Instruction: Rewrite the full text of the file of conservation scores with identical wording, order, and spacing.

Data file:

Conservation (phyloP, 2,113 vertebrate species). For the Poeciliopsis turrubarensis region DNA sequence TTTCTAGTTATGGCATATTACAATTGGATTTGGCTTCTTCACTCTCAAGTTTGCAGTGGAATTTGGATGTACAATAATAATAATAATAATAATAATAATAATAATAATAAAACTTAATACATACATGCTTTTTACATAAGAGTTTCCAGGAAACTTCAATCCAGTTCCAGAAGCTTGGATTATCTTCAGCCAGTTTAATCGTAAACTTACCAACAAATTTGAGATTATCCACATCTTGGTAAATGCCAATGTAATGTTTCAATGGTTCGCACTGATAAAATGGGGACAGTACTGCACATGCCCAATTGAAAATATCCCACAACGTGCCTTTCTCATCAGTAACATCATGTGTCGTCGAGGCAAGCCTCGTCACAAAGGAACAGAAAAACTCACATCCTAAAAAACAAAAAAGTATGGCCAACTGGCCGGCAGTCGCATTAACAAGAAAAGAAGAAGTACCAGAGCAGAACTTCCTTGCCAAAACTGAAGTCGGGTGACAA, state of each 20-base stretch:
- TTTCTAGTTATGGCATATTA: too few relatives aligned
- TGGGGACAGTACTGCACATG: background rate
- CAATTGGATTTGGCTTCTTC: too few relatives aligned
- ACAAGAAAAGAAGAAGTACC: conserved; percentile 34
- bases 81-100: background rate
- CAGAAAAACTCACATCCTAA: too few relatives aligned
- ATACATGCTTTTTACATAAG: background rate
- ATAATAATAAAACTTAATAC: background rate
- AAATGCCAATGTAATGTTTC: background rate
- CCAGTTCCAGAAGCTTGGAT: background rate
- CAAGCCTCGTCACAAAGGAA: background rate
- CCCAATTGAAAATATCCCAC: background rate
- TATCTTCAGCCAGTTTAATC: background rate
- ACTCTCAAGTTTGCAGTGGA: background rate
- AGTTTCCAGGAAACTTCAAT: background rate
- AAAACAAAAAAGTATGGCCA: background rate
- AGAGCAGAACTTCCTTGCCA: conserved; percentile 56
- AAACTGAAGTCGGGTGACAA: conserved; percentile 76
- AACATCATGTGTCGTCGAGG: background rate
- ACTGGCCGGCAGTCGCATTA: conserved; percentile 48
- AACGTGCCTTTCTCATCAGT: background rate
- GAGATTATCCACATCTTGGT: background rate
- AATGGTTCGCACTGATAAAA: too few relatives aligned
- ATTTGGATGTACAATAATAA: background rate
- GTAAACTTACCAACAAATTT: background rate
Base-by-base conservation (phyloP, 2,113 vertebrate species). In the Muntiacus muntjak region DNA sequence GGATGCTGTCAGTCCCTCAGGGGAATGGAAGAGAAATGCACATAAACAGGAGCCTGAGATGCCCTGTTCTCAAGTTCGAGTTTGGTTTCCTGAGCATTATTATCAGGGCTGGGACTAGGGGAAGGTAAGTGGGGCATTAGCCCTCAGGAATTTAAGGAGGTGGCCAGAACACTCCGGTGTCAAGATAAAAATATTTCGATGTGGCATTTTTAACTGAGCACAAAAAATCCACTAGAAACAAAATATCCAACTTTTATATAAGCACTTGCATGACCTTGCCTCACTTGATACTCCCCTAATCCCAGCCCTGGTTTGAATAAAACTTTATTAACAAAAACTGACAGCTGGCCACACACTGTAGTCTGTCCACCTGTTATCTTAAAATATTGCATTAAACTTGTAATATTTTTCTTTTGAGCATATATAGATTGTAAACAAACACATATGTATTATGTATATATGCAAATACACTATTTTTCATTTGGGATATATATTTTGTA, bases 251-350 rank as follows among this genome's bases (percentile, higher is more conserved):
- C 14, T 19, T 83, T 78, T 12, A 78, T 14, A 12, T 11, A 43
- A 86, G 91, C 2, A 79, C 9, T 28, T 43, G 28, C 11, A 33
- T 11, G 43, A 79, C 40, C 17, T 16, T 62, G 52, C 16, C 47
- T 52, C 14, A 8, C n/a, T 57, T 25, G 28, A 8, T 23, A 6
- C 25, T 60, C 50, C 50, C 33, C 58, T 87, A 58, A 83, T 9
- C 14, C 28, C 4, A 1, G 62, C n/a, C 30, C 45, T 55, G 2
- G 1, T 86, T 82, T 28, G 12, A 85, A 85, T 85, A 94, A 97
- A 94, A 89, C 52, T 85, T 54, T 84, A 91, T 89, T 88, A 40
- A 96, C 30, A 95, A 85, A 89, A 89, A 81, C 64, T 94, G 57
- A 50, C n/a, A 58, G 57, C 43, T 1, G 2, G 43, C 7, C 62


Conservation (phyloP, 2,113 vertebrate species). For the Poeciliopsis turrubarensis region DNA sequence TTTCTAGTTATGGCATATTACAATTGGATTTGGCTTCTTCACTCTCAAGTTTGCAGTGGAATTTGGATGTACAATAATAATAATAATAATAATAATAATAATAATAATAAAACTTAATACATACATGCTTTTTACATAAGAGTTTCCAGGAAACTTCAATCCAGTTCCAGAAGCTTGGATTATCTTCAGCCAGTTTAATCGTAAACTTACCAACAAATTTGAGATTATCCACATCTTGGTAAATGCCAATGTAATGTTTCAATGGTTCGCACTGATAAAATGGGGACAGTACTGCACATGCCCAATTGAAAATATCCCACAACGTGCCTTTCTCATCAGTAACATCATGTGTCGTCGAGGCAAGCCTCGTCACAAAGGAACAGAAAAACTCACATCCTAAAAAACAAAAAAGTATGGCCAACTGGCCGGCAGTCGCATTAACAAGAAAAGAAGAAGTACCAGAGCAGAACTTCCTTGCCAAAACTGAAGTCGGGTGACAA, state of each 20-base stretch:
- TTTCTAGTTATGGCATATTA: too few relatives aligned
- TGGGGACAGTACTGCACATG: background rate
- CAATTGGATTTGGCTTCTTC: too few relatives aligned
- ACAAGAAAAGAAGAAGTACC: conserved; percentile 34
- bases 81-100: background rate
- CAGAAAAACTCACATCCTAA: too few relatives aligned
- ATACATGCTTTTTACATAAG: background rate
- ATAATAATAAAACTTAATAC: background rate
- AAATGCCAATGTAATGTTTC: background rate
- CCAGTTCCAGAAGCTTGGAT: background rate
- CAAGCCTCGTCACAAAGGAA: background rate
- CCCAATTGAAAATATCCCAC: background rate
- TATCTTCAGCCAGTTTAATC: background rate
- ACTCTCAAGTTTGCAGTGGA: background rate
- AGTTTCCAGGAAACTTCAAT: background rate
- AAAACAAAAAAGTATGGCCA: background rate
- AGAGCAGAACTTCCTTGCCA: conserved; percentile 56
- AAACTGAAGTCGGGTGACAA: conserved; percentile 76
- AACATCATGTGTCGTCGAGG: background rate
- ACTGGCCGGCAGTCGCATTA: conserved; percentile 48
- AACGTGCCTTTCTCATCAGT: background rate
- GAGATTATCCACATCTTGGT: background rate
- AATGGTTCGCACTGATAAAA: too few relatives aligned
- ATTTGGATGTACAATAATAA: background rate
- GTAAACTTACCAACAAATTT: background rate
Base-by-base conservation (phyloP, 2,113 vertebrate species). In the Muntiacus muntjak region DNA sequence GGATGCTGTCAGTCCCTCAGGGGAATGGAAGAGAAATGCACATAAACAGGAGCCTGAGATGCCCTGTTCTCAAGTTCGAGTTTGGTTTCCTGAGCATTATTATCAGGGCTGGGACTAGGGGAAGGTAAGTGGGGCATTAGCCCTCAGGAATTTAAGGAGGTGGCCAGAACACTCCGGTGTCAAGATAAAAATATTTCGATGTGGCATTTTTAACTGAGCACAAAAAATCCACTAGAAACAAAATATCCAACTTTTATATAAGCACTTGCATGACCTTGCCTCACTTGATACTCCCCTAATCCCAGCCCTGGTTTGAATAAAACTTTATTAACAAAAACTGACAGCTGGCCACACACTGTAGTCTGTCCACCTGTTATCTTAAAATATTGCATTAAACTTGTAATATTTTTCTTTTGAGCATATATAGATTGTAAACAAACACATATGTATTATGTATATATGCAAATACACTATTTTTCATTTGGGATATATATTTTGTA, bases 251-350 rank as follows among this genome's bases (percentile, higher is more conserved):
- C 14, T 19, T 83, T 78, T 12, A 78, T 14, A 12, T 11, A 43
- A 86, G 91, C 2, A 79, C 9, T 28, T 43, G 28, C 11, A 33
- T 11, G 43, A 79, C 40, C 17, T 16, T 62, G 52, C 16, C 47
- T 52, C 14, A 8, C n/a, T 57, T 25, G 28, A 8, T 23, A 6
- C 25, T 60, C 50, C 50, C 33, C 58, T 87, A 58, A 83, T 9
- C 14, C 28, C 4, A 1, G 62, C n/a, C 30, C 45, T 55, G 2
- G 1, T 86, T 82, T 28, G 12, A 85, A 85, T 85, A 94, A 97
- A 94, A 89, C 52, T 85, T 54, T 84, A 91, T 89, T 88, A 40
- A 96, C 30, A 95, A 85, A 89, A 89, A 81, C 64, T 94, G 57
- A 50, C n/a, A 58, G 57, C 43, T 1, G 2, G 43, C 7, C 62